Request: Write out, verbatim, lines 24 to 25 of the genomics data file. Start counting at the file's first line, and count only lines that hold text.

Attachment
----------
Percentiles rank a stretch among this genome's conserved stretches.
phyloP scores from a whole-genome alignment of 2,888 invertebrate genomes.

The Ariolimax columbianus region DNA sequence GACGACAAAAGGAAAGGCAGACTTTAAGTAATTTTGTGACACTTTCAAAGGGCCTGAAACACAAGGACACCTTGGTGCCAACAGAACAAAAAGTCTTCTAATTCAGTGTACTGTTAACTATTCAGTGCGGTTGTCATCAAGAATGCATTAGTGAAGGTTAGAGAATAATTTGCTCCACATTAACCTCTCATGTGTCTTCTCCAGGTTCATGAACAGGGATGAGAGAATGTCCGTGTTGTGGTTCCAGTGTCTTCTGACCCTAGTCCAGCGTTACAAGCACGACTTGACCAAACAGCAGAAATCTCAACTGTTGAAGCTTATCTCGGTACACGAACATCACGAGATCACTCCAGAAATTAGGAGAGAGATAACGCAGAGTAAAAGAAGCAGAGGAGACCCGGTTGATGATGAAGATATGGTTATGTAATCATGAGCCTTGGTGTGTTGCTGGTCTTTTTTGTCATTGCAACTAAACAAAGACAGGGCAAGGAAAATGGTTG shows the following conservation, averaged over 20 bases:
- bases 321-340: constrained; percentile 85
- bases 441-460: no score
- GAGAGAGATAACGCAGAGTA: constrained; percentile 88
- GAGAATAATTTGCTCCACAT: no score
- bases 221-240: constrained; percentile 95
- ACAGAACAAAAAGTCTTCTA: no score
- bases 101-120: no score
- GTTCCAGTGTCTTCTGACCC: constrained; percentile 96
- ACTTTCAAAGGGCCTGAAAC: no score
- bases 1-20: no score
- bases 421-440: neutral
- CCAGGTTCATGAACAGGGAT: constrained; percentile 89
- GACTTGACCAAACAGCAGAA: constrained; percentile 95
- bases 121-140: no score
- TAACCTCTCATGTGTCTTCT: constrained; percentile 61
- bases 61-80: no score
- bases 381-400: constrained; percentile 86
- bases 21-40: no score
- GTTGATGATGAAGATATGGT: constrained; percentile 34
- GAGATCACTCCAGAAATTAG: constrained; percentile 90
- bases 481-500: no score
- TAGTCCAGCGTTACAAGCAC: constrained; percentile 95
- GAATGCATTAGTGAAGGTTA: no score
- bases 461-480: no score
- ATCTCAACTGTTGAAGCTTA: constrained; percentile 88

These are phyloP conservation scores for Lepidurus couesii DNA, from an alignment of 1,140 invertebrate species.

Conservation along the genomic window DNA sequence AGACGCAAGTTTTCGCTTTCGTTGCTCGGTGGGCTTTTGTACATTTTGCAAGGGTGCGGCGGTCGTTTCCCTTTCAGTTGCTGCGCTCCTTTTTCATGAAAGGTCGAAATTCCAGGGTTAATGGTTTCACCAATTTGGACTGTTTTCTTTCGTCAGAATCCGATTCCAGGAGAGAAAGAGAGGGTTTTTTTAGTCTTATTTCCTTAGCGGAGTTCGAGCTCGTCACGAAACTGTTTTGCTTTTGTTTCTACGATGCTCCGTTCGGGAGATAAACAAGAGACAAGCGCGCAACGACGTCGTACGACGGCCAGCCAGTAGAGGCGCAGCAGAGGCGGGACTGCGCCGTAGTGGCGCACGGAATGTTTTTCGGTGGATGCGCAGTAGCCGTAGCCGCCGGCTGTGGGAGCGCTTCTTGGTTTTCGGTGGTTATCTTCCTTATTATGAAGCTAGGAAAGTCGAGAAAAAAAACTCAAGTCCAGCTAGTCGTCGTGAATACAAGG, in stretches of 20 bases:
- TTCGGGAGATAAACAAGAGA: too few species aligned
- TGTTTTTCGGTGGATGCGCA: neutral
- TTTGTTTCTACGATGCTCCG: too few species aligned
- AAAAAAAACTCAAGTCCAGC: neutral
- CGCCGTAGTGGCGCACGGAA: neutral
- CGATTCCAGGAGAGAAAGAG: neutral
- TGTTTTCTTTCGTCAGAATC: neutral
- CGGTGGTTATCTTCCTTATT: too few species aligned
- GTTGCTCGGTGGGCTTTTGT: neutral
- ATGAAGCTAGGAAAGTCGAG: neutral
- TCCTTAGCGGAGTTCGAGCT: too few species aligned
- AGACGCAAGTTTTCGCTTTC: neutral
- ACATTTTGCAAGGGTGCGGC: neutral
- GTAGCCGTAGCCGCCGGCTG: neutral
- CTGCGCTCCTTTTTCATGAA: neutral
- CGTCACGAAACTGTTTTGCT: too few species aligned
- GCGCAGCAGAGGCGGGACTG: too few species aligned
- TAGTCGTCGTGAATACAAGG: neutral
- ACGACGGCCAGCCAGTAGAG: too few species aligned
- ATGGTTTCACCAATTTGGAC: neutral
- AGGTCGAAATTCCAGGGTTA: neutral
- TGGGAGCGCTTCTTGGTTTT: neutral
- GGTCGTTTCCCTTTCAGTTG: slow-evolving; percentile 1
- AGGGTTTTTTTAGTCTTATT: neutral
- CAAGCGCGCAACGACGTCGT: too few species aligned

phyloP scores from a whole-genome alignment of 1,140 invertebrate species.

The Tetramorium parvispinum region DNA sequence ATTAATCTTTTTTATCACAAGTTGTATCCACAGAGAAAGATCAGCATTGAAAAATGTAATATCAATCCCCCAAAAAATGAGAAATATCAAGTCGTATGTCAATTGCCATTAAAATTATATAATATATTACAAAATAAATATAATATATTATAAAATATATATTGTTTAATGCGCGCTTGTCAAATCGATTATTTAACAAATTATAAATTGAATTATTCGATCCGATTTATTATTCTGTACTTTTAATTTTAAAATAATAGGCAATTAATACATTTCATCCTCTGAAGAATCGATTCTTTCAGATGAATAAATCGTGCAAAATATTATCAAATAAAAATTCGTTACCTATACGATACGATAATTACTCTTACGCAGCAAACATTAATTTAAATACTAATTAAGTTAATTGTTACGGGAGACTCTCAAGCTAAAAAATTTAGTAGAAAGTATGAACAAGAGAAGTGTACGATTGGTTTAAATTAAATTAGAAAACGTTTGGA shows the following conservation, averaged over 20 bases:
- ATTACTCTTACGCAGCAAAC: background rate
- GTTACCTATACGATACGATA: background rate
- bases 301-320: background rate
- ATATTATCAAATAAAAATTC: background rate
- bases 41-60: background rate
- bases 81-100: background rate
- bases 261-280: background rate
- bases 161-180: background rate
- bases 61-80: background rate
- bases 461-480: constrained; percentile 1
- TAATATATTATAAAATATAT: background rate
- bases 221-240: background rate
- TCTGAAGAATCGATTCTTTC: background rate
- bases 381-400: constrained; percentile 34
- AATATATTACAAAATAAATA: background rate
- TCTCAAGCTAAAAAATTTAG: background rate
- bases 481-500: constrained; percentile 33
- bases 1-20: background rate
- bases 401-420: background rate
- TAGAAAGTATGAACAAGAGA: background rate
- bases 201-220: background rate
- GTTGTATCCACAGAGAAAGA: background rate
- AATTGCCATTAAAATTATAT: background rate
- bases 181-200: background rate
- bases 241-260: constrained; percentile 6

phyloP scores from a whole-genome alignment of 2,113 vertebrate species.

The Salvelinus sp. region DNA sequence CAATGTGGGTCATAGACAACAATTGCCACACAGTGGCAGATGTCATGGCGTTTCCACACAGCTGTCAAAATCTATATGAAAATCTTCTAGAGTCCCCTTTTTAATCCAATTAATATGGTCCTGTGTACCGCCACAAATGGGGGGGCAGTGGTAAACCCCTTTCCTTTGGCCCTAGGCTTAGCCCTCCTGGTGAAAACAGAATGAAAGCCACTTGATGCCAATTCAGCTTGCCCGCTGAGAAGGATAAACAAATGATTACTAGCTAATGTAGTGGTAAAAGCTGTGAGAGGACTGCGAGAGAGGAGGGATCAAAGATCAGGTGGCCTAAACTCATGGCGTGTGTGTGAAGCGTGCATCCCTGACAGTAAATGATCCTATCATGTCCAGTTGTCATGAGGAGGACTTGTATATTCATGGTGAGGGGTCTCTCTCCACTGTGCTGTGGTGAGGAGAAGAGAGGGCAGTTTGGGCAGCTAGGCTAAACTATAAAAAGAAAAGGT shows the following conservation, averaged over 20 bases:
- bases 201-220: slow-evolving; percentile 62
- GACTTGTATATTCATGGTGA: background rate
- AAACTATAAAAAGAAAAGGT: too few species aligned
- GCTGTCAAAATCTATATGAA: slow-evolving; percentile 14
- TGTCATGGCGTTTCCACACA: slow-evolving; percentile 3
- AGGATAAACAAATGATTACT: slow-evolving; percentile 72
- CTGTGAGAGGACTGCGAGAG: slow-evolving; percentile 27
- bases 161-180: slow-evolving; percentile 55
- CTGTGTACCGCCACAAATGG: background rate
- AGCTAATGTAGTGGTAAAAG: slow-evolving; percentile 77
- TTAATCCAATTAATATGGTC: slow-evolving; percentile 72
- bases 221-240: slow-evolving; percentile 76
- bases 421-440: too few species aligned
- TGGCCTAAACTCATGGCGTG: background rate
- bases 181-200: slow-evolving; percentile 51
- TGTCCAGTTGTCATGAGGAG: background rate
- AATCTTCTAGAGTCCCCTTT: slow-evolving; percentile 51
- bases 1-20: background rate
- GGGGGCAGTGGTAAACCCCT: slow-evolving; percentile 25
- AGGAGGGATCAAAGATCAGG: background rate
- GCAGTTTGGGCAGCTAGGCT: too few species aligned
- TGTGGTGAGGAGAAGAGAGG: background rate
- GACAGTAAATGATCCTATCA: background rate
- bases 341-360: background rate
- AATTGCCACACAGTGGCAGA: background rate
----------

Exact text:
- bases 481-500: no score
- TAGTCCAGCGTTACAAGCAC: constrained; percentile 95